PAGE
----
Written by Daniella Litvak
When I was a kid, Lewis Carroll’s Alice’s Adventures in Wonderland and numerous adaptations gave me nightmares. So I’m not surprised Wonderland and its inhabitants inspired many other artists towards darker interpretations. Even if an Alice story is targeted directly towards children, the creator’s intent doesn’t always come across and could end up creating something terrifying. However, if you are looking for a truly family friendly version of Alice in Wonderland, look no further than the Rose Center Theater.
Alice is a young girl who wishes she could live a world full of nonsense. Just as she finishes expressing this sentiment during the song “In My Mind,” the White Rabbit appears. Alice follows the White Rabbit down a rabbit hole and into Wonderland. It’s there where Alice encounters an assortment of eccentric characters: dancing flowers, talking animals, and many more. The denizens of Wonderland are diverse, but they all have a penchant for nonsense. Or as the characters themselves would sing, “Everyone Is Mad.” At first this delights Alice, but then she starts wondering whether she should be looking for the way out.
Setting is a key element of Alice in Wonderland, and Rose Center Theater’s production team does an amazing job. The backdrops, the lighting and the props are perfect. Wonderland also makes good use of a screen. Its projections add grandeur to locations like the Queen of Hearts’ garden. It provides visual gags during some of the other scenes. The use of the screen also allows for innovative ways to portray Alice’s fall down the rabbit hole and the Cheshire Cat’s invisibility antics.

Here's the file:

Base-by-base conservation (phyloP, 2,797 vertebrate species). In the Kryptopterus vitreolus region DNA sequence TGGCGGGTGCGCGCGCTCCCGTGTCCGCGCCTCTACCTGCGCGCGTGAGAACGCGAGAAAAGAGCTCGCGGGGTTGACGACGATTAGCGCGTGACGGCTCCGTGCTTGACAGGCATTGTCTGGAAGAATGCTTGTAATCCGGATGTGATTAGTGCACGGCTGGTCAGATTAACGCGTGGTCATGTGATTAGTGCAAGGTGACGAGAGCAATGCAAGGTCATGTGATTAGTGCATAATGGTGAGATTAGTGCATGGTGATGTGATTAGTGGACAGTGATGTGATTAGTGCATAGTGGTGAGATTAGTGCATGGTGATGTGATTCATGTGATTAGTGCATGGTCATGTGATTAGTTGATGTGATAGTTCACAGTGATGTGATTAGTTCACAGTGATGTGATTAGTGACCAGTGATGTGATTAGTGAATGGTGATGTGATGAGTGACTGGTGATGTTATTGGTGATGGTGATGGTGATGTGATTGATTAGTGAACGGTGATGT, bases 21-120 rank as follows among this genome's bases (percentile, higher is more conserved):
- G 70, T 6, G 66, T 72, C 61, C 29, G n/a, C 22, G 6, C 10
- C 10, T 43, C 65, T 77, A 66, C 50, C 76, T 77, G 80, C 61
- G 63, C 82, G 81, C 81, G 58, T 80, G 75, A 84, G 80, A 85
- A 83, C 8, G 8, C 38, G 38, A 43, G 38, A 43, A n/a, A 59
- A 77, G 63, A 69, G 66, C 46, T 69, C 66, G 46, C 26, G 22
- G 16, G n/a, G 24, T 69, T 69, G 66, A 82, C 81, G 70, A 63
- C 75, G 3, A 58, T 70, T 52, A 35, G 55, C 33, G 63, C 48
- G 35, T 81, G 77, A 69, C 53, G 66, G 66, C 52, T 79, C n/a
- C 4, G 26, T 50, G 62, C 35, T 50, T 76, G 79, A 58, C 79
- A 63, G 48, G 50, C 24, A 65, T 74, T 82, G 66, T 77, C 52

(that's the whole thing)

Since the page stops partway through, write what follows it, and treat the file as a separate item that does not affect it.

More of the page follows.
The costuming is equally impressive. Wearing the iconic blue dress and white pinafore, Mackenzie Riddle –who was playing Alice that evening –looks like a storybook illustration brought to life. All the costumes express a lot about each character. Sparkles are used to good effect. Some costumes are very pretty –like the Flowers. Others are more comical, such as the Caterpillar’s costume, which features extra legs the actress can manipulate. All of them are incredibly adorable.
This brings me to the acting. Don’t let their young age fool you because the entire cast is extremely talented. It’s a large ensemble, but they work very well together. The show’s choreography is ambitious: ballet, cartwheels, a chorus line, and more. They made it look easy. Sometimes the lyrics and dialogue were a bit mumbled, but it doesn’t really detract from the show.
The toughest part of reviewing Alice in Wonderland is analyzing the story. Plot doesn’t really matter much. Even allowing for the nonsense Wonderland runs on, there can be some confusion about what is happening on stage. The songs aren’t Disney level ear worms, but they’re fun. My favorite songs were the up tempo numbers that indulged in wordplay: “Father William,” “The Song of ‘M,” and “We’re Two, But One Of A Kind.”
How faithful is this version to the source material is a tricky question to answer. Going off memory, pop culture osmosis, and some light research, this version seems to feature most of the significant characters and events from the book. Like some other adaptations, this show also included characters from the sequel Through the Looking Glass, which was a good idea because the Tweedle Dee & Tweedle Dum sequence was great. The only Alice element that seemed to be missing from the show was Alice’s growing and shrinking. While this aspect was likely left out for pragmatic staging reasons, it seemed odd for Alice to mention she had been changing size all day when it hadn’t really been portrayed. While it’s not a hundred percent faithful to its source, the show is referential and captures the spirit of Lewis Carroll’s books.
If you can, share the experience with a young theatergoer or if you think you’re too old to enjoy Rose Center Theater’s production of Alice in Wonderland, ask yourself whether there still isn’t some part of you that wants to follow the White Rabbit down the rabbit hole.
November 13 – 22, 2015
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